Amanda Knox Trial Resumes
September 5, 2011 by staff
Amanda Knox Trial Resumes, American student Amanda Knox appeal of his conviction, 2009 for killing her British roommate Meredith Kercher moved toward a verdict Monday in the midst of heated discussions on key DNA evidence.
By order of the court, independent experts have been serious doubts about the original DNAanlysis of a retainer clip and a kitchen knife that helped convict Knox and her then Italian boyfriend, Raffaele Sollecito.
“We are delighted that the experts agree with our experts,” said Knox’s stepfather, Chris Nicks, told reporters before the hearing in the university town of Perugia, where the murder took place in 2007.
“This is the nail in the coffin of this evidence,” he said.
Dents attended the hearing along with Knox’s father, Curt Knox and Knox’s friend from his hometown of Seattle.
Knox, 24, looked tense throughout the hearing and did stretching exercises during breaks in the trial, while Sollecito appeared relaxed and smiling.
The lawyers have said they expect a verdict later this month in the appeal, which began in December 2010, but has progressed very gradually.
Media reports said earlier in October was the deadline for completion.
Kercher, 21, was found semi-na*d with her throat slit in a pool of blood in her bedroom in the house she shared with Knox on November 2, 2007.
The investigation became an instant media sensation, with the British tabloids focused on the sordid details of the lifestyle of Knox in Perugia. Since then there have been several books about the case and even a television movie.
Prosecutors in the original trial said the killing was the result of a sexual assault by the drug Sollecito, Knox and third person, Rudy Guede, who has been convicted separately and is serving a sentence of 16 years.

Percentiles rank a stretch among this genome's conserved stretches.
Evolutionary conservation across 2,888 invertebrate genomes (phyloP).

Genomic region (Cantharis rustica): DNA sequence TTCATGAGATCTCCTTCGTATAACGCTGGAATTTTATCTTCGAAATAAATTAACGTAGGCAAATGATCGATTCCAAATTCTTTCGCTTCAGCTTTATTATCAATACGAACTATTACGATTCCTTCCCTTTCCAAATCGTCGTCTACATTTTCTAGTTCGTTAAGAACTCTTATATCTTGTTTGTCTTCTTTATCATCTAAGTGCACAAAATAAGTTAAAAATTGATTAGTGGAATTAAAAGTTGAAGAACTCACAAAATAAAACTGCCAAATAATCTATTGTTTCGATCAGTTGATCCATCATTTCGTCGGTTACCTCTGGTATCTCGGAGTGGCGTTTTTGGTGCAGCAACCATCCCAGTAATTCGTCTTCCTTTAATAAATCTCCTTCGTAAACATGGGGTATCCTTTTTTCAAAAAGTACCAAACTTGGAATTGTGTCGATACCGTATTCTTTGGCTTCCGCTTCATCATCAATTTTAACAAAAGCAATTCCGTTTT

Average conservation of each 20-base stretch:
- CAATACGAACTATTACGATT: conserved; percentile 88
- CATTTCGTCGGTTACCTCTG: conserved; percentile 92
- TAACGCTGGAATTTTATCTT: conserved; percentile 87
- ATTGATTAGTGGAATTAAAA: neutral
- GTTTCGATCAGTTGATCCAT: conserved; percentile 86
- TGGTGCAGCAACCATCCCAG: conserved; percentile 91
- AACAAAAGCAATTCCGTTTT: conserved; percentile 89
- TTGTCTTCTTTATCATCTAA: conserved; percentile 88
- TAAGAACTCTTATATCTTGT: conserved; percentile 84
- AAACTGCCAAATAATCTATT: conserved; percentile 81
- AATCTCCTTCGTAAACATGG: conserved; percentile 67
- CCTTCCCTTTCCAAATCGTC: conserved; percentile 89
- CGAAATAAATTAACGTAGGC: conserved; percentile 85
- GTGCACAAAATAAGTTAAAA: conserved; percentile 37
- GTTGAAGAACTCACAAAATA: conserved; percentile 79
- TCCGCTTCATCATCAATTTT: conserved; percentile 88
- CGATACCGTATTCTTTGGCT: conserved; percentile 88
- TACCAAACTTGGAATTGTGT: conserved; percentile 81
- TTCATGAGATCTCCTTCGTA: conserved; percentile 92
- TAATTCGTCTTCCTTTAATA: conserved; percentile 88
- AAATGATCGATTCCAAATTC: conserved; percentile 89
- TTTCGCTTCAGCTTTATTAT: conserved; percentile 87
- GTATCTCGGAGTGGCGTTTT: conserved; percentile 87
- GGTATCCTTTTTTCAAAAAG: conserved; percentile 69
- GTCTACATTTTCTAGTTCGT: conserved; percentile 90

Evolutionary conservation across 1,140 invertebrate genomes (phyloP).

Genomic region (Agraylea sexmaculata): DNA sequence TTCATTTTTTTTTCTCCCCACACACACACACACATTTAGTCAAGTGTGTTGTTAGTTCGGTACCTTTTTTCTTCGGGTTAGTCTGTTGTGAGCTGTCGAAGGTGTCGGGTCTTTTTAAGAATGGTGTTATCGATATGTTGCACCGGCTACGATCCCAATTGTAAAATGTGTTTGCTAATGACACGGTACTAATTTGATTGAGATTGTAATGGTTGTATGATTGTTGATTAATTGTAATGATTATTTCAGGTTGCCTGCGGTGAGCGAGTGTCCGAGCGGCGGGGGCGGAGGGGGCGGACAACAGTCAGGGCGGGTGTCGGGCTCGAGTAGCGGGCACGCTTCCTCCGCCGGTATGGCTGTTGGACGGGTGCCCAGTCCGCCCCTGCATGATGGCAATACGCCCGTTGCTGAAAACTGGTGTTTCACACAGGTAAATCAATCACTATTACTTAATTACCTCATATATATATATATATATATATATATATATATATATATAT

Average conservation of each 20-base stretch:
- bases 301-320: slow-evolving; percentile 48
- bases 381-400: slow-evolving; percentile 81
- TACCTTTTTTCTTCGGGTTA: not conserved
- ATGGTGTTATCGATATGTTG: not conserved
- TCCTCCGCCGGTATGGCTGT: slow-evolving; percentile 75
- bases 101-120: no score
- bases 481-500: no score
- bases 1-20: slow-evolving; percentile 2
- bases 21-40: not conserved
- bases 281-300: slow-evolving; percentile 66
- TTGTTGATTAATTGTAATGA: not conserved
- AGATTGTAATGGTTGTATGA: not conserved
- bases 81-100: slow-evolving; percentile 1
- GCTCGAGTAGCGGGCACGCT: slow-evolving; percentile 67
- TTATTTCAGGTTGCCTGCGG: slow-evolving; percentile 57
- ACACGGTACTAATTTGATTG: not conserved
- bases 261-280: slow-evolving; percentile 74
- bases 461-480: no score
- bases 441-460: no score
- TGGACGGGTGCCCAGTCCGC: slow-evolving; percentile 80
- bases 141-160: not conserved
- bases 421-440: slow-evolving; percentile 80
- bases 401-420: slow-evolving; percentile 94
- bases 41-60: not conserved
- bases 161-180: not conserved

Sollecito and Knox are serving 25 and 26 years in prison, respectively.
During the initial police interrogation, Knox said she had been at home at the time of the murder and that he believed the murderer was Patrick Lumumba, who owns a local bar later found to have been innocent.
Now she says she was Sollecito’s house at the time of the murder.
At Monday’s hearing, a lawyer for the victim’s family questioned the conclusions of experts in new DNA, leading to heated discussions.
Asked about theanlysis of Kercher bra buckle believes in the original trial that contains the DNA of Sollecito, one of the independent experts, said Carla Vecchiotti found to contain too much debris to be reliable.
Vecchiotti said that besides the DNA of the victim, who had found small traces of at least 17 others including Sollecito and herself – presumably as a result of his being carried out by the latest evidence.
“I did not mention in my report, because there are too many,” he said.
“Your DNA could be that, like mine. DNA of anyone could be there!” Vecchiotti, who is head of forensic genetics laboratory at the University La Sapienza of Rome, cried the Kercher family lawyer, Francesco Maresca.
She said some of the tests might have been contaminated by dust containing mixed DNA traces and by sloppy police work.
Giulia Bongiorno, an Italian Member of Parliament and the lawyer representing Sollecito, said: “There is no evidence against Raffaele Sollecito and that means everything else will disintegrate.”
The author of the original DNAanlysis, forensic science police Patrizia Stefanoni also took the stand and defended his work in a very technical audience attended by some of the experts from Italy, a leader in DNA.
Stefanoni has said he plans to sue to defend their reputation.
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